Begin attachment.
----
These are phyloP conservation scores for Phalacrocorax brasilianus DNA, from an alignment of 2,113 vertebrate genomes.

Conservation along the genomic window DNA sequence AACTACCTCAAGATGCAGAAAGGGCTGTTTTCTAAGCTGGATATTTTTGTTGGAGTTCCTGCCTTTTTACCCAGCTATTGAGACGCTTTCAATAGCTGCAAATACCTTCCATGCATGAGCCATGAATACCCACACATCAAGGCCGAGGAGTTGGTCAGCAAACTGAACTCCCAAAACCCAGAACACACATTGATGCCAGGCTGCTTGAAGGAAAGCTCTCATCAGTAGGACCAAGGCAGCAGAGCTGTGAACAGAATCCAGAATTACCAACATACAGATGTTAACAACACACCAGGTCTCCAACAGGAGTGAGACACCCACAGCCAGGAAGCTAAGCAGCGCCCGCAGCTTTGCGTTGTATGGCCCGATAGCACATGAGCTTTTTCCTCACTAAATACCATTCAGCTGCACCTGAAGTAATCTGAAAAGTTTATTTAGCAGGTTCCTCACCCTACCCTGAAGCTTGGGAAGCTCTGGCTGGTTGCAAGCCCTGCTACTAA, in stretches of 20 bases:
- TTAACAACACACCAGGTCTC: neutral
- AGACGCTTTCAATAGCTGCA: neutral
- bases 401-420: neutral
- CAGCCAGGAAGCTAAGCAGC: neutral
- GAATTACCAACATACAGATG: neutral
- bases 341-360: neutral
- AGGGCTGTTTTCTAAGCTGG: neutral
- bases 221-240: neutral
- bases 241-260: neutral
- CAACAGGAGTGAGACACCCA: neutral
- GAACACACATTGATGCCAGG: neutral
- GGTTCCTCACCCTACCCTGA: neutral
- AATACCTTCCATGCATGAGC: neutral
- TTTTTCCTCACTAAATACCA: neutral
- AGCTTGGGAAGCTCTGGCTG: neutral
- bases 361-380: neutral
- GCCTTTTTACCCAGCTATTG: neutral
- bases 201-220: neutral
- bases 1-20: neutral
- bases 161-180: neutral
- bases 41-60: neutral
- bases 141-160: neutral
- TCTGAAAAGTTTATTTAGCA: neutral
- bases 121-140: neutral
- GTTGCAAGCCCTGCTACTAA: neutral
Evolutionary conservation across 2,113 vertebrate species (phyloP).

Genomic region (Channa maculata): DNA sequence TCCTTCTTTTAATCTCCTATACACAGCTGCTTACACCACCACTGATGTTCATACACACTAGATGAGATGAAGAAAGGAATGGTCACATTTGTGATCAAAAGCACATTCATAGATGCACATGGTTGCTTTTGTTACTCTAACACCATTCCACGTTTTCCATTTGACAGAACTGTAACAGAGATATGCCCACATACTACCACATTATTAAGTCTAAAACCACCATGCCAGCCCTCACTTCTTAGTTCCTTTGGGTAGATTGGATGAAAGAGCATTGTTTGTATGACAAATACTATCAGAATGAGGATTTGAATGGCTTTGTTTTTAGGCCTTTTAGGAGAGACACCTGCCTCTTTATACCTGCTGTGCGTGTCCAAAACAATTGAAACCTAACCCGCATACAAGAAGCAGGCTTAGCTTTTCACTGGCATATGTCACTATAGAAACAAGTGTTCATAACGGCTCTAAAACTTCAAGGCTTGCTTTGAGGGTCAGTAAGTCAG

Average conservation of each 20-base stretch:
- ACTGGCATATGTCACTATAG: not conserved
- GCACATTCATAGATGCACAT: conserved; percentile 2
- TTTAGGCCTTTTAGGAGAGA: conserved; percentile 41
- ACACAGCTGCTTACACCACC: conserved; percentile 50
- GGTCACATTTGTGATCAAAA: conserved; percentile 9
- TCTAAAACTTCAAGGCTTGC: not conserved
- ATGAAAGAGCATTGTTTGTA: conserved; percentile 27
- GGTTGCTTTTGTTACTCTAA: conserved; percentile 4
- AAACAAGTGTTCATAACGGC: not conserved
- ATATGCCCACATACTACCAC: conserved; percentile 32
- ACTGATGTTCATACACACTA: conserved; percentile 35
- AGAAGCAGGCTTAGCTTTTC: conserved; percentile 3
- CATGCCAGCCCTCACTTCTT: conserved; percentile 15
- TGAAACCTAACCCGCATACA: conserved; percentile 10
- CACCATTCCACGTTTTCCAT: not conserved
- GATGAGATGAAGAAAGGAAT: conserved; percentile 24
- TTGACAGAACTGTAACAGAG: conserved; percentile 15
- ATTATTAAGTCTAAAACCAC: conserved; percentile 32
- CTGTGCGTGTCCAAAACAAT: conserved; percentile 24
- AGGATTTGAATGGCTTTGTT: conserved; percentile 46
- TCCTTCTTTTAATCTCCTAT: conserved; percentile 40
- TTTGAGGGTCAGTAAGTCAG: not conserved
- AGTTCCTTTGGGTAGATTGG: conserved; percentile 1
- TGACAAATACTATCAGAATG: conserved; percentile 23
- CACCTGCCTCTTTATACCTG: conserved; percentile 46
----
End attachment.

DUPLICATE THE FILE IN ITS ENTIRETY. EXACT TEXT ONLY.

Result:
These are phyloP conservation scores for Phalacrocorax brasilianus DNA, from an alignment of 2,113 vertebrate genomes.

Conservation along the genomic window DNA sequence AACTACCTCAAGATGCAGAAAGGGCTGTTTTCTAAGCTGGATATTTTTGTTGGAGTTCCTGCCTTTTTACCCAGCTATTGAGACGCTTTCAATAGCTGCAAATACCTTCCATGCATGAGCCATGAATACCCACACATCAAGGCCGAGGAGTTGGTCAGCAAACTGAACTCCCAAAACCCAGAACACACATTGATGCCAGGCTGCTTGAAGGAAAGCTCTCATCAGTAGGACCAAGGCAGCAGAGCTGTGAACAGAATCCAGAATTACCAACATACAGATGTTAACAACACACCAGGTCTCCAACAGGAGTGAGACACCCACAGCCAGGAAGCTAAGCAGCGCCCGCAGCTTTGCGTTGTATGGCCCGATAGCACATGAGCTTTTTCCTCACTAAATACCATTCAGCTGCACCTGAAGTAATCTGAAAAGTTTATTTAGCAGGTTCCTCACCCTACCCTGAAGCTTGGGAAGCTCTGGCTGGTTGCAAGCCCTGCTACTAA, in stretches of 20 bases:
- TTAACAACACACCAGGTCTC: neutral
- AGACGCTTTCAATAGCTGCA: neutral
- bases 401-420: neutral
- CAGCCAGGAAGCTAAGCAGC: neutral
- GAATTACCAACATACAGATG: neutral
- bases 341-360: neutral
- AGGGCTGTTTTCTAAGCTGG: neutral
- bases 221-240: neutral
- bases 241-260: neutral
- CAACAGGAGTGAGACACCCA: neutral
- GAACACACATTGATGCCAGG: neutral
- GGTTCCTCACCCTACCCTGA: neutral
- AATACCTTCCATGCATGAGC: neutral
- TTTTTCCTCACTAAATACCA: neutral
- AGCTTGGGAAGCTCTGGCTG: neutral
- bases 361-380: neutral
- GCCTTTTTACCCAGCTATTG: neutral
- bases 201-220: neutral
- bases 1-20: neutral
- bases 161-180: neutral
- bases 41-60: neutral
- bases 141-160: neutral
- TCTGAAAAGTTTATTTAGCA: neutral
- bases 121-140: neutral
- GTTGCAAGCCCTGCTACTAA: neutral
Evolutionary conservation across 2,113 vertebrate species (phyloP).

Genomic region (Channa maculata): DNA sequence TCCTTCTTTTAATCTCCTATACACAGCTGCTTACACCACCACTGATGTTCATACACACTAGATGAGATGAAGAAAGGAATGGTCACATTTGTGATCAAAAGCACATTCATAGATGCACATGGTTGCTTTTGTTACTCTAACACCATTCCACGTTTTCCATTTGACAGAACTGTAACAGAGATATGCCCACATACTACCACATTATTAAGTCTAAAACCACCATGCCAGCCCTCACTTCTTAGTTCCTTTGGGTAGATTGGATGAAAGAGCATTGTTTGTATGACAAATACTATCAGAATGAGGATTTGAATGGCTTTGTTTTTAGGCCTTTTAGGAGAGACACCTGCCTCTTTATACCTGCTGTGCGTGTCCAAAACAATTGAAACCTAACCCGCATACAAGAAGCAGGCTTAGCTTTTCACTGGCATATGTCACTATAGAAACAAGTGTTCATAACGGCTCTAAAACTTCAAGGCTTGCTTTGAGGGTCAGTAAGTCAG

Average conservation of each 20-base stretch:
- ACTGGCATATGTCACTATAG: not conserved
- GCACATTCATAGATGCACAT: conserved; percentile 2
- TTTAGGCCTTTTAGGAGAGA: conserved; percentile 41
- ACACAGCTGCTTACACCACC: conserved; percentile 50
- GGTCACATTTGTGATCAAAA: conserved; percentile 9
- TCTAAAACTTCAAGGCTTGC: not conserved
- ATGAAAGAGCATTGTTTGTA: conserved; percentile 27
- GGTTGCTTTTGTTACTCTAA: conserved; percentile 4
- AAACAAGTGTTCATAACGGC: not conserved
- ATATGCCCACATACTACCAC: conserved; percentile 32
- ACTGATGTTCATACACACTA: conserved; percentile 35
- AGAAGCAGGCTTAGCTTTTC: conserved; percentile 3
- CATGCCAGCCCTCACTTCTT: conserved; percentile 15
- TGAAACCTAACCCGCATACA: conserved; percentile 10
- CACCATTCCACGTTTTCCAT: not conserved
- GATGAGATGAAGAAAGGAAT: conserved; percentile 24
- TTGACAGAACTGTAACAGAG: conserved; percentile 15
- ATTATTAAGTCTAAAACCAC: conserved; percentile 32
- CTGTGCGTGTCCAAAACAAT: conserved; percentile 24
- AGGATTTGAATGGCTTTGTT: conserved; percentile 46
- TCCTTCTTTTAATCTCCTAT: conserved; percentile 40
- TTTGAGGGTCAGTAAGTCAG: not conserved
- AGTTCCTTTGGGTAGATTGG: conserved; percentile 1
- TGACAAATACTATCAGAATG: conserved; percentile 23
- CACCTGCCTCTTTATACCTG: conserved; percentile 46